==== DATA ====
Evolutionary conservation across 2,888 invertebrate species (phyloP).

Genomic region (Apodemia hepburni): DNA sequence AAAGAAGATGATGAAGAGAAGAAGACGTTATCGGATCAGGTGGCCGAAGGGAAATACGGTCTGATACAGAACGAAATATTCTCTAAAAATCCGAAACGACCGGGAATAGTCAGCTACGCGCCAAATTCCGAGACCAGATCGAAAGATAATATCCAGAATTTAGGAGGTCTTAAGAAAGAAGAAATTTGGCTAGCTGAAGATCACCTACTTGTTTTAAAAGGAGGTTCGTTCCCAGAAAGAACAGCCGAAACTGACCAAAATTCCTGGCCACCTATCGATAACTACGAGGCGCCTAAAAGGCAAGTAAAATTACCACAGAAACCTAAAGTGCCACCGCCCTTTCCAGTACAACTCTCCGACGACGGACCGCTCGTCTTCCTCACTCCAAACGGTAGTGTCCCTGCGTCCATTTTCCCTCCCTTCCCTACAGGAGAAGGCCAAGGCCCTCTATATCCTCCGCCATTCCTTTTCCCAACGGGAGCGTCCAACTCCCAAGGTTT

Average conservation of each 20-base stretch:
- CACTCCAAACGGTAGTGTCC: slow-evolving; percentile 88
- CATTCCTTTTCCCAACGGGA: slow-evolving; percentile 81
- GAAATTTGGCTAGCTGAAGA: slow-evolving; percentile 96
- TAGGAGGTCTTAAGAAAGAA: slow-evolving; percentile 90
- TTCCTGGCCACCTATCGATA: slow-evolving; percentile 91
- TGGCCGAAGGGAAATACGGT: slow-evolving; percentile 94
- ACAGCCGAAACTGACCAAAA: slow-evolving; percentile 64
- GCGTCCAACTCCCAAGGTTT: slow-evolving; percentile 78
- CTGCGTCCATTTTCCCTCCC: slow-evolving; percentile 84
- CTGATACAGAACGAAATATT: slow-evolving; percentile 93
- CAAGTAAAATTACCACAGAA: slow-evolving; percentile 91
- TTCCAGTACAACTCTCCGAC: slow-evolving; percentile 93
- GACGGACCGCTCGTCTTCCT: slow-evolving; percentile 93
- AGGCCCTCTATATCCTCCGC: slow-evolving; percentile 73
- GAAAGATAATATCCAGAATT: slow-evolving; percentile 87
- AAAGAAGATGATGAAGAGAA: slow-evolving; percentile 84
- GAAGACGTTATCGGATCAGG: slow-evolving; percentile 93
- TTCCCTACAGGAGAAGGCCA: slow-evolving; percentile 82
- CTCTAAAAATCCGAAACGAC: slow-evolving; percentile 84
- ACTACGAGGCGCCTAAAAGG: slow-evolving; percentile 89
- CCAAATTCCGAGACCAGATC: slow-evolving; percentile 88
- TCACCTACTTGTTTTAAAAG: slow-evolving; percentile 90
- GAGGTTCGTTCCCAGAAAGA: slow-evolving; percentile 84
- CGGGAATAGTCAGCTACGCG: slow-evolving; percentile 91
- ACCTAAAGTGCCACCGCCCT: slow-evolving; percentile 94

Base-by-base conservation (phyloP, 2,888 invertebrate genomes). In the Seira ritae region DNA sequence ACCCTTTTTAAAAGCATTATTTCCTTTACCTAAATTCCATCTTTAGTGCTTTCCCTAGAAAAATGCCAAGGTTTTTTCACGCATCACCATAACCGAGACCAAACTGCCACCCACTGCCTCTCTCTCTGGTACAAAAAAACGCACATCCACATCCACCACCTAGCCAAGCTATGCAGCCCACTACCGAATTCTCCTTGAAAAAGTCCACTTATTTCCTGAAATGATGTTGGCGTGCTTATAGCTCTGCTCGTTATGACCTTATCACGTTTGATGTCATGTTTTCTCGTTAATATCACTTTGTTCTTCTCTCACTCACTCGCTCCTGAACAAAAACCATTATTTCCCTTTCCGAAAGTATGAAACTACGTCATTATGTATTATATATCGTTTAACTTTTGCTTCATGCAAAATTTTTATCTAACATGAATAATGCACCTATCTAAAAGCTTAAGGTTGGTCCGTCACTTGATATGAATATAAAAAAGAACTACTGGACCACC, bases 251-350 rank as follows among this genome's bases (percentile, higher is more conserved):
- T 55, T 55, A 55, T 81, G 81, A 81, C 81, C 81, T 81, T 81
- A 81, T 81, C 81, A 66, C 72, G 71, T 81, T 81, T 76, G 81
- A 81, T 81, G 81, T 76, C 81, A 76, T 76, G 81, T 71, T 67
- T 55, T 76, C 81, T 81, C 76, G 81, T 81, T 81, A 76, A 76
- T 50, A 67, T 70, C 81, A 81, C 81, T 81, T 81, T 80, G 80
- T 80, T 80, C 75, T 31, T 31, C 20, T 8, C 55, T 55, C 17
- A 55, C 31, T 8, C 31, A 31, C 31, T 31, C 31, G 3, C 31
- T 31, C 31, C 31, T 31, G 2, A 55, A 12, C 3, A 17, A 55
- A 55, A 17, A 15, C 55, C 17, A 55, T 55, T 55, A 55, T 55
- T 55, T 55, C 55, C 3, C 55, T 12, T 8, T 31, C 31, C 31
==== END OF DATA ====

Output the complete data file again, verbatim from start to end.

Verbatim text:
Evolutionary conservation across 2,888 invertebrate species (phyloP).

Genomic region (Apodemia hepburni): DNA sequence AAAGAAGATGATGAAGAGAAGAAGACGTTATCGGATCAGGTGGCCGAAGGGAAATACGGTCTGATACAGAACGAAATATTCTCTAAAAATCCGAAACGACCGGGAATAGTCAGCTACGCGCCAAATTCCGAGACCAGATCGAAAGATAATATCCAGAATTTAGGAGGTCTTAAGAAAGAAGAAATTTGGCTAGCTGAAGATCACCTACTTGTTTTAAAAGGAGGTTCGTTCCCAGAAAGAACAGCCGAAACTGACCAAAATTCCTGGCCACCTATCGATAACTACGAGGCGCCTAAAAGGCAAGTAAAATTACCACAGAAACCTAAAGTGCCACCGCCCTTTCCAGTACAACTCTCCGACGACGGACCGCTCGTCTTCCTCACTCCAAACGGTAGTGTCCCTGCGTCCATTTTCCCTCCCTTCCCTACAGGAGAAGGCCAAGGCCCTCTATATCCTCCGCCATTCCTTTTCCCAACGGGAGCGTCCAACTCCCAAGGTTT

Average conservation of each 20-base stretch:
- CACTCCAAACGGTAGTGTCC: slow-evolving; percentile 88
- CATTCCTTTTCCCAACGGGA: slow-evolving; percentile 81
- GAAATTTGGCTAGCTGAAGA: slow-evolving; percentile 96
- TAGGAGGTCTTAAGAAAGAA: slow-evolving; percentile 90
- TTCCTGGCCACCTATCGATA: slow-evolving; percentile 91
- TGGCCGAAGGGAAATACGGT: slow-evolving; percentile 94
- ACAGCCGAAACTGACCAAAA: slow-evolving; percentile 64
- GCGTCCAACTCCCAAGGTTT: slow-evolving; percentile 78
- CTGCGTCCATTTTCCCTCCC: slow-evolving; percentile 84
- CTGATACAGAACGAAATATT: slow-evolving; percentile 93
- CAAGTAAAATTACCACAGAA: slow-evolving; percentile 91
- TTCCAGTACAACTCTCCGAC: slow-evolving; percentile 93
- GACGGACCGCTCGTCTTCCT: slow-evolving; percentile 93
- AGGCCCTCTATATCCTCCGC: slow-evolving; percentile 73
- GAAAGATAATATCCAGAATT: slow-evolving; percentile 87
- AAAGAAGATGATGAAGAGAA: slow-evolving; percentile 84
- GAAGACGTTATCGGATCAGG: slow-evolving; percentile 93
- TTCCCTACAGGAGAAGGCCA: slow-evolving; percentile 82
- CTCTAAAAATCCGAAACGAC: slow-evolving; percentile 84
- ACTACGAGGCGCCTAAAAGG: slow-evolving; percentile 89
- CCAAATTCCGAGACCAGATC: slow-evolving; percentile 88
- TCACCTACTTGTTTTAAAAG: slow-evolving; percentile 90
- GAGGTTCGTTCCCAGAAAGA: slow-evolving; percentile 84
- CGGGAATAGTCAGCTACGCG: slow-evolving; percentile 91
- ACCTAAAGTGCCACCGCCCT: slow-evolving; percentile 94

Base-by-base conservation (phyloP, 2,888 invertebrate genomes). In the Seira ritae region DNA sequence ACCCTTTTTAAAAGCATTATTTCCTTTACCTAAATTCCATCTTTAGTGCTTTCCCTAGAAAAATGCCAAGGTTTTTTCACGCATCACCATAACCGAGACCAAACTGCCACCCACTGCCTCTCTCTCTGGTACAAAAAAACGCACATCCACATCCACCACCTAGCCAAGCTATGCAGCCCACTACCGAATTCTCCTTGAAAAAGTCCACTTATTTCCTGAAATGATGTTGGCGTGCTTATAGCTCTGCTCGTTATGACCTTATCACGTTTGATGTCATGTTTTCTCGTTAATATCACTTTGTTCTTCTCTCACTCACTCGCTCCTGAACAAAAACCATTATTTCCCTTTCCGAAAGTATGAAACTACGTCATTATGTATTATATATCGTTTAACTTTTGCTTCATGCAAAATTTTTATCTAACATGAATAATGCACCTATCTAAAAGCTTAAGGTTGGTCCGTCACTTGATATGAATATAAAAAAGAACTACTGGACCACC, bases 251-350 rank as follows among this genome's bases (percentile, higher is more conserved):
- T 55, T 55, A 55, T 81, G 81, A 81, C 81, C 81, T 81, T 81
- A 81, T 81, C 81, A 66, C 72, G 71, T 81, T 81, T 76, G 81
- A 81, T 81, G 81, T 76, C 81, A 76, T 76, G 81, T 71, T 67
- T 55, T 76, C 81, T 81, C 76, G 81, T 81, T 81, A 76, A 76
- T 50, A 67, T 70, C 81, A 81, C 81, T 81, T 81, T 80, G 80
- T 80, T 80, C 75, T 31, T 31, C 20, T 8, C 55, T 55, C 17
- A 55, C 31, T 8, C 31, A 31, C 31, T 31, C 31, G 3, C 31
- T 31, C 31, C 31, T 31, G 2, A 55, A 12, C 3, A 17, A 55
- A 55, A 17, A 15, C 55, C 17, A 55, T 55, T 55, A 55, T 55
- T 55, T 55, C 55, C 3, C 55, T 12, T 8, T 31, C 31, C 31